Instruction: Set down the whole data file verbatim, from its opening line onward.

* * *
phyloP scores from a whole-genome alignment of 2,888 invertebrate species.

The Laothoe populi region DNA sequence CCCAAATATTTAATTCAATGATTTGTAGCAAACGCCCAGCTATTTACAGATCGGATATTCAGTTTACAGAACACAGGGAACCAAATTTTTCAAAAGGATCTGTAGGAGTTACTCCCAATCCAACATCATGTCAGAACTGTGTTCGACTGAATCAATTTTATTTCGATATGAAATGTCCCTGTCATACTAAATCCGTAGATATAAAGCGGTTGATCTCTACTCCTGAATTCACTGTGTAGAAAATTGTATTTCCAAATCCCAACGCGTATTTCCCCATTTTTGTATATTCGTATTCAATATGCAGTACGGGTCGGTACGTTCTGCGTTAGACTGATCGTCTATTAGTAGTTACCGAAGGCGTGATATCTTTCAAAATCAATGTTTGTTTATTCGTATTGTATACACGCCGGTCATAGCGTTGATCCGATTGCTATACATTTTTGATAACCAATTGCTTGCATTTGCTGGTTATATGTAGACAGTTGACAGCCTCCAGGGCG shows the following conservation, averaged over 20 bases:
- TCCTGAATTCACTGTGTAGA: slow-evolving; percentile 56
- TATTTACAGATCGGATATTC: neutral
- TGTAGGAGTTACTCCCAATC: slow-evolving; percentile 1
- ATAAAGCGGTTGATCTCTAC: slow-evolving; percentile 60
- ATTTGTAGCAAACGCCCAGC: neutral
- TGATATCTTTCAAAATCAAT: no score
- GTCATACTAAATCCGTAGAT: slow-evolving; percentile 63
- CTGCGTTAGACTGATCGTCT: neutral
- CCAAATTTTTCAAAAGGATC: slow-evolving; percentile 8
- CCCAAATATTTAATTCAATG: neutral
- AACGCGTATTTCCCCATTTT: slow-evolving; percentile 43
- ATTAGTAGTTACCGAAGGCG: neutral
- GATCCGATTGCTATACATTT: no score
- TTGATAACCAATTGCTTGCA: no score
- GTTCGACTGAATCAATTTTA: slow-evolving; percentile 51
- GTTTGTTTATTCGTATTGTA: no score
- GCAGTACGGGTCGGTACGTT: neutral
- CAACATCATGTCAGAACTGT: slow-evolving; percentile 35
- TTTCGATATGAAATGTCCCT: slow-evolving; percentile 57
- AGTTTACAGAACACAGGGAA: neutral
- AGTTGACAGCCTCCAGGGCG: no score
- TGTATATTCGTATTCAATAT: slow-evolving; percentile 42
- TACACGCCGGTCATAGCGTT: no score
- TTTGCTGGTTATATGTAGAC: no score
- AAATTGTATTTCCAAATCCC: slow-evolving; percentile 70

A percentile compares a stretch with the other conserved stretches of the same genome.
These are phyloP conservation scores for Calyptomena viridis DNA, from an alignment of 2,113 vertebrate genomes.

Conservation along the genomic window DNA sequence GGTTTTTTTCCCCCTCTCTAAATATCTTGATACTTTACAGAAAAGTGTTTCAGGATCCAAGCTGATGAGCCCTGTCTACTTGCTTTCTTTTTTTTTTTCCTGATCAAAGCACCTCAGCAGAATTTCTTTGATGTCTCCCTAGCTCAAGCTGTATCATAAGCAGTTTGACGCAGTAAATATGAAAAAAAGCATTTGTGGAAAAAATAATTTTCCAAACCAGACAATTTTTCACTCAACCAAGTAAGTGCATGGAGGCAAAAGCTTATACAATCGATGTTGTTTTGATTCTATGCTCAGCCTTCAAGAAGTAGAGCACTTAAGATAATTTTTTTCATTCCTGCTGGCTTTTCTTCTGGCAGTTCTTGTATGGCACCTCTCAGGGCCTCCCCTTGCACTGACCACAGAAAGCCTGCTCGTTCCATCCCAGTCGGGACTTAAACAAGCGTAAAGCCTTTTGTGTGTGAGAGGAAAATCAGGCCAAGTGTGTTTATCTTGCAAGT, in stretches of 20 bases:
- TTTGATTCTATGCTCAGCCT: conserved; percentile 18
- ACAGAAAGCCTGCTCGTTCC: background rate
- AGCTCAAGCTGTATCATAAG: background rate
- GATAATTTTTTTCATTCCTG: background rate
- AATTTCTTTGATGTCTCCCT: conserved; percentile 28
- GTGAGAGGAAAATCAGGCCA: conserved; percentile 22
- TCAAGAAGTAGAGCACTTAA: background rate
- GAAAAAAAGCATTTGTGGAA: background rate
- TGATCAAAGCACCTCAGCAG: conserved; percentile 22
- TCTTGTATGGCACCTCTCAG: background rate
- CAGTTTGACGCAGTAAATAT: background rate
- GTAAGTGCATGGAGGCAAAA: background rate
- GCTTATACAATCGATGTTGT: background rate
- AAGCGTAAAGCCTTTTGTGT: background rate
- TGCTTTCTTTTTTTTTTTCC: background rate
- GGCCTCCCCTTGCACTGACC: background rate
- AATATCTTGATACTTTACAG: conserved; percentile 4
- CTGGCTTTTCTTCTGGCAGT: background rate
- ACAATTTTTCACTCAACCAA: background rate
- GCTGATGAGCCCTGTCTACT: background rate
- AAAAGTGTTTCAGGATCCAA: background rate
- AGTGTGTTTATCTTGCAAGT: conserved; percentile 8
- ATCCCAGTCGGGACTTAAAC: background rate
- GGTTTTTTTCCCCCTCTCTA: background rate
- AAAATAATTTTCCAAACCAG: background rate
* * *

phyloP scores from a whole-genome alignment of 2,888 invertebrate species.

The Laothoe populi region DNA sequence CCCAAATATTTAATTCAATGATTTGTAGCAAACGCCCAGCTATTTACAGATCGGATATTCAGTTTACAGAACACAGGGAACCAAATTTTTCAAAAGGATCTGTAGGAGTTACTCCCAATCCAACATCATGTCAGAACTGTGTTCGACTGAATCAATTTTATTTCGATATGAAATGTCCCTGTCATACTAAATCCGTAGATATAAAGCGGTTGATCTCTACTCCTGAATTCACTGTGTAGAAAATTGTATTTCCAAATCCCAACGCGTATTTCCCCATTTTTGTATATTCGTATTCAATATGCAGTACGGGTCGGTACGTTCTGCGTTAGACTGATCGTCTATTAGTAGTTACCGAAGGCGTGATATCTTTCAAAATCAATGTTTGTTTATTCGTATTGTATACACGCCGGTCATAGCGTTGATCCGATTGCTATACATTTTTGATAACCAATTGCTTGCATTTGCTGGTTATATGTAGACAGTTGACAGCCTCCAGGGCG shows the following conservation, averaged over 20 bases:
- TCCTGAATTCACTGTGTAGA: slow-evolving; percentile 56
- TATTTACAGATCGGATATTC: neutral
- TGTAGGAGTTACTCCCAATC: slow-evolving; percentile 1
- ATAAAGCGGTTGATCTCTAC: slow-evolving; percentile 60
- ATTTGTAGCAAACGCCCAGC: neutral
- TGATATCTTTCAAAATCAAT: no score
- GTCATACTAAATCCGTAGAT: slow-evolving; percentile 63
- CTGCGTTAGACTGATCGTCT: neutral
- CCAAATTTTTCAAAAGGATC: slow-evolving; percentile 8
- CCCAAATATTTAATTCAATG: neutral
- AACGCGTATTTCCCCATTTT: slow-evolving; percentile 43
- ATTAGTAGTTACCGAAGGCG: neutral
- GATCCGATTGCTATACATTT: no score
- TTGATAACCAATTGCTTGCA: no score
- GTTCGACTGAATCAATTTTA: slow-evolving; percentile 51
- GTTTGTTTATTCGTATTGTA: no score
- GCAGTACGGGTCGGTACGTT: neutral
- CAACATCATGTCAGAACTGT: slow-evolving; percentile 35
- TTTCGATATGAAATGTCCCT: slow-evolving; percentile 57
- AGTTTACAGAACACAGGGAA: neutral
- AGTTGACAGCCTCCAGGGCG: no score
- TGTATATTCGTATTCAATAT: slow-evolving; percentile 42
- TACACGCCGGTCATAGCGTT: no score
- TTTGCTGGTTATATGTAGAC: no score
- AAATTGTATTTCCAAATCCC: slow-evolving; percentile 70

A percentile compares a stretch with the other conserved stretches of the same genome.
These are phyloP conservation scores for Calyptomena viridis DNA, from an alignment of 2,113 vertebrate genomes.

Conservation along the genomic window DNA sequence GGTTTTTTTCCCCCTCTCTAAATATCTTGATACTTTACAGAAAAGTGTTTCAGGATCCAAGCTGATGAGCCCTGTCTACTTGCTTTCTTTTTTTTTTTCCTGATCAAAGCACCTCAGCAGAATTTCTTTGATGTCTCCCTAGCTCAAGCTGTATCATAAGCAGTTTGACGCAGTAAATATGAAAAAAAGCATTTGTGGAAAAAATAATTTTCCAAACCAGACAATTTTTCACTCAACCAAGTAAGTGCATGGAGGCAAAAGCTTATACAATCGATGTTGTTTTGATTCTATGCTCAGCCTTCAAGAAGTAGAGCACTTAAGATAATTTTTTTCATTCCTGCTGGCTTTTCTTCTGGCAGTTCTTGTATGGCACCTCTCAGGGCCTCCCCTTGCACTGACCACAGAAAGCCTGCTCGTTCCATCCCAGTCGGGACTTAAACAAGCGTAAAGCCTTTTGTGTGTGAGAGGAAAATCAGGCCAAGTGTGTTTATCTTGCAAGT, in stretches of 20 bases:
- TTTGATTCTATGCTCAGCCT: conserved; percentile 18
- ACAGAAAGCCTGCTCGTTCC: background rate
- AGCTCAAGCTGTATCATAAG: background rate
- GATAATTTTTTTCATTCCTG: background rate
- AATTTCTTTGATGTCTCCCT: conserved; percentile 28
- GTGAGAGGAAAATCAGGCCA: conserved; percentile 22
- TCAAGAAGTAGAGCACTTAA: background rate
- GAAAAAAAGCATTTGTGGAA: background rate
- TGATCAAAGCACCTCAGCAG: conserved; percentile 22
- TCTTGTATGGCACCTCTCAG: background rate
- CAGTTTGACGCAGTAAATAT: background rate
- GTAAGTGCATGGAGGCAAAA: background rate
- GCTTATACAATCGATGTTGT: background rate
- AAGCGTAAAGCCTTTTGTGT: background rate
- TGCTTTCTTTTTTTTTTTCC: background rate
- GGCCTCCCCTTGCACTGACC: background rate
- AATATCTTGATACTTTACAG: conserved; percentile 4
- CTGGCTTTTCTTCTGGCAGT: background rate
- ACAATTTTTCACTCAACCAA: background rate
- GCTGATGAGCCCTGTCTACT: background rate
- AAAAGTGTTTCAGGATCCAA: background rate
- AGTGTGTTTATCTTGCAAGT: conserved; percentile 8
- ATCCCAGTCGGGACTTAAAC: background rate
- GGTTTTTTTCCCCCTCTCTA: background rate
- AAAATAATTTTCCAAACCAG: background rate